Former U.S. Solicitor General Ken Starr, who headed the impeachment efforts against President Clinton, said on a podcast Monday that the impeachment frenzy surrounding President Trump stems from “creative” efforts and holds Trump “to a remarkable standard.”
“He did nothing that sounds in the nature of a corrupt bargain,” Starr said. “. . . There were 17 people on the phone, including the Secretary of State, so the president was so open, and shall I say transparent, about it that that goes to his intent. There was no corrupt bargain, or attempt to achieve a corrupt bargain.”
Discussing the situation with Byron York, chief political correspondent for the Washington Examiner, Starr said that while the president may have been imprudent in bringing up Joe Biden, “a potential opponent,” Trump’s concern was “information about election past, not election future.”
Starr said that the much-discussed Ukrainian military aid, which was part of a “quid-pro-quo” with the Ukrainians for investigating Hunter Biden, was delivered by its legally-required end of the fiscal year, making the case even more speculative.
“Even assuming that is was ‘being withheld in this kind of corrupt arraignment,’ it was issued in good order, it was not, in fact, held up, and then you move to, I think, a genuine squabble over the timeline, interpretations over the timeline — this is so far from a cold, on the docks, Richard Nixon-engaged-in [case], and everyone accepted it, in a conspiracy to obstruct justice,” he said.”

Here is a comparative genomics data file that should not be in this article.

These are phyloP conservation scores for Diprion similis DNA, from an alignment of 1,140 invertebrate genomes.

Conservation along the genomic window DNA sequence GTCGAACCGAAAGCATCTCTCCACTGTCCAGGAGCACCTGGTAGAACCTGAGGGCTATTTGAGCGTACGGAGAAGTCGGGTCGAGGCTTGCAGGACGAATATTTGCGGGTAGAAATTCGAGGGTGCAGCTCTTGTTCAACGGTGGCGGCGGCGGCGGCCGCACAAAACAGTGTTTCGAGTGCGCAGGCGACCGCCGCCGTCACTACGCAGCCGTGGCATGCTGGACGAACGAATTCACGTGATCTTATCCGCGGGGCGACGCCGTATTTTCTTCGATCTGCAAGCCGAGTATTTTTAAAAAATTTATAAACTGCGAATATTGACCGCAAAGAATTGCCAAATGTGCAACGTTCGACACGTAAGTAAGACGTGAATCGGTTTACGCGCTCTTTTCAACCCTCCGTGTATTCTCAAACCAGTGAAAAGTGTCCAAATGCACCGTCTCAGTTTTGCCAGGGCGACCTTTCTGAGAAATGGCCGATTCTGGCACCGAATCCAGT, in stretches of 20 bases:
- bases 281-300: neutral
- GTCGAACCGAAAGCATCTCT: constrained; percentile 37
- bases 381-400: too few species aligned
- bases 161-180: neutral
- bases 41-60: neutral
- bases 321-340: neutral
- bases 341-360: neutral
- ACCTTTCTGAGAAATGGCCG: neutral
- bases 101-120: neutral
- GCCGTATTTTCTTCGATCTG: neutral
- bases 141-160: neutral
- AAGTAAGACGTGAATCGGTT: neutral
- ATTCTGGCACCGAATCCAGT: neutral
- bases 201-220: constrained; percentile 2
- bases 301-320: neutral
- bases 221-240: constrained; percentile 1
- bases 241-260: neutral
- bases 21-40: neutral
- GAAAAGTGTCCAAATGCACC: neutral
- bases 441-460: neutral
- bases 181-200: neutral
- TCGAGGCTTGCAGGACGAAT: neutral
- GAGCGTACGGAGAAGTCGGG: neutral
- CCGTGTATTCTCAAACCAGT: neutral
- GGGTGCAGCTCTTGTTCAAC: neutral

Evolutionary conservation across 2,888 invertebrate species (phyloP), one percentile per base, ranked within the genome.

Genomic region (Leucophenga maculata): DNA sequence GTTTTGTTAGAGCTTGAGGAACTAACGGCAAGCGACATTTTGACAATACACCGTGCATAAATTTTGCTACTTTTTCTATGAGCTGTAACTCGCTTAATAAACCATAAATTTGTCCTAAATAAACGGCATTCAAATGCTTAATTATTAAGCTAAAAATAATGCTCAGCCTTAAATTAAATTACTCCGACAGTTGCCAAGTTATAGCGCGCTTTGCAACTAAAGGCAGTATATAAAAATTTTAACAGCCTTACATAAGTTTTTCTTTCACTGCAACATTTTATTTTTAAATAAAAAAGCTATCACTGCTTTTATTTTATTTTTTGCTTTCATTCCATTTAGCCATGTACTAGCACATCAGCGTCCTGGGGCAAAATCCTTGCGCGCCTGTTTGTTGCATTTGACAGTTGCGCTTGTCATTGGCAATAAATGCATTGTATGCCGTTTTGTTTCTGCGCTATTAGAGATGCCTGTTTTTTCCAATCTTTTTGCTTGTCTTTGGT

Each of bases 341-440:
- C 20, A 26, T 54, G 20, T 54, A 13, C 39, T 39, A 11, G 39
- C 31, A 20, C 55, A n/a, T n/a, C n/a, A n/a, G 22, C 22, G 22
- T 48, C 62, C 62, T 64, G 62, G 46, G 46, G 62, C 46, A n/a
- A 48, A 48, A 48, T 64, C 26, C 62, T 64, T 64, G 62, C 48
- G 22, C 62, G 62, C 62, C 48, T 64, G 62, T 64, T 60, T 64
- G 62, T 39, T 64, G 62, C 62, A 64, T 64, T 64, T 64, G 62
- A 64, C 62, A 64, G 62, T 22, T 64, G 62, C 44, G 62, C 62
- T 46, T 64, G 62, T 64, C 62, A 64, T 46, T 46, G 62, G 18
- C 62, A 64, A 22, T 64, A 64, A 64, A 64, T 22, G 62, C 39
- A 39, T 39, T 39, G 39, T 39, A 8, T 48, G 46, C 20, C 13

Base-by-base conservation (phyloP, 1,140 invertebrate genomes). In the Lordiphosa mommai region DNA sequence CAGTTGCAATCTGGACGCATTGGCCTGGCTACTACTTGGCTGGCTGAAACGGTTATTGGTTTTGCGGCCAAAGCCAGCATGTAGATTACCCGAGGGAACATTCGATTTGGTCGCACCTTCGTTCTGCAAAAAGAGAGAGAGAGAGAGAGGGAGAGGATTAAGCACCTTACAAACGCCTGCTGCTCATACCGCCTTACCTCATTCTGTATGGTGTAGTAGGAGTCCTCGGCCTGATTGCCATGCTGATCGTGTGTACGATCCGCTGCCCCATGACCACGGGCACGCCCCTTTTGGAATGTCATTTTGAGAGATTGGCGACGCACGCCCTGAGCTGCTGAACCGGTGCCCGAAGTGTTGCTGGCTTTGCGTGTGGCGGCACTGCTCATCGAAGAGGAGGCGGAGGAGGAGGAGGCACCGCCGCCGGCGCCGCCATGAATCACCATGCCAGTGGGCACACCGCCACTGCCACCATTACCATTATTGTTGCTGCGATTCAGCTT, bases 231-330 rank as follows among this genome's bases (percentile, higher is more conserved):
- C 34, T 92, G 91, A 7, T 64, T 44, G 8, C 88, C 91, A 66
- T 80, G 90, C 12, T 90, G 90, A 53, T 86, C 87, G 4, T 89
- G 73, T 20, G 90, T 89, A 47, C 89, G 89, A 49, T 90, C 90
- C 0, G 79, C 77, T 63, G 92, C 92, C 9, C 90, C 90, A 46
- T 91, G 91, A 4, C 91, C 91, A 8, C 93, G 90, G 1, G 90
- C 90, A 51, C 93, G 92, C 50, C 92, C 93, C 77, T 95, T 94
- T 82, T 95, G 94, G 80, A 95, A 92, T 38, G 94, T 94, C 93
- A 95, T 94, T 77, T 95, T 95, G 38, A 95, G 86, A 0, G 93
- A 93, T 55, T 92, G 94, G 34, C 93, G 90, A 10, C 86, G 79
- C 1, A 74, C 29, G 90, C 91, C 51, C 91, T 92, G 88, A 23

Starr pushed back on the use of impeachment as a political weapon, and instead argued that it would be “within the bounds of reason” for Democrats to attempt to censure Trump for mentioning Biden on the call, in the same way the House Republicans recently attempted to censure House Intelligence Committee Chairman Adam Schiff (D., Calif.)
“We need to ratchet down the conversation because of the evils of impeachment,” Starr stated. “Impeachment has become a terrible, terrible thorn in the side of the American democracy and the conduct of American government since Watergate. We need to get rid of this ‘let’s go to impeachment immediately,’ let’s at least have a reasoned and deliberate conversation about some lesser kind of response.”
Starr closed by suggesting the current impeachment tactics by House Democrats have not been pursued in good faith.
“Right now, the Democrats have embarked on quite an unusual and unorthodox process. Time will tell, but fundamental norms of fairness are not being observed at this stage,” he said. “Once this sinks in to the public conscience, as it’s bound to do, because the procedures are so unorthodox, so unusual, such a substantial departure from history that the American people will eventually understand that, and that they will either care about it, as I think they will, or they will brush it off and say ‘well, they should not have done this, but they did.’”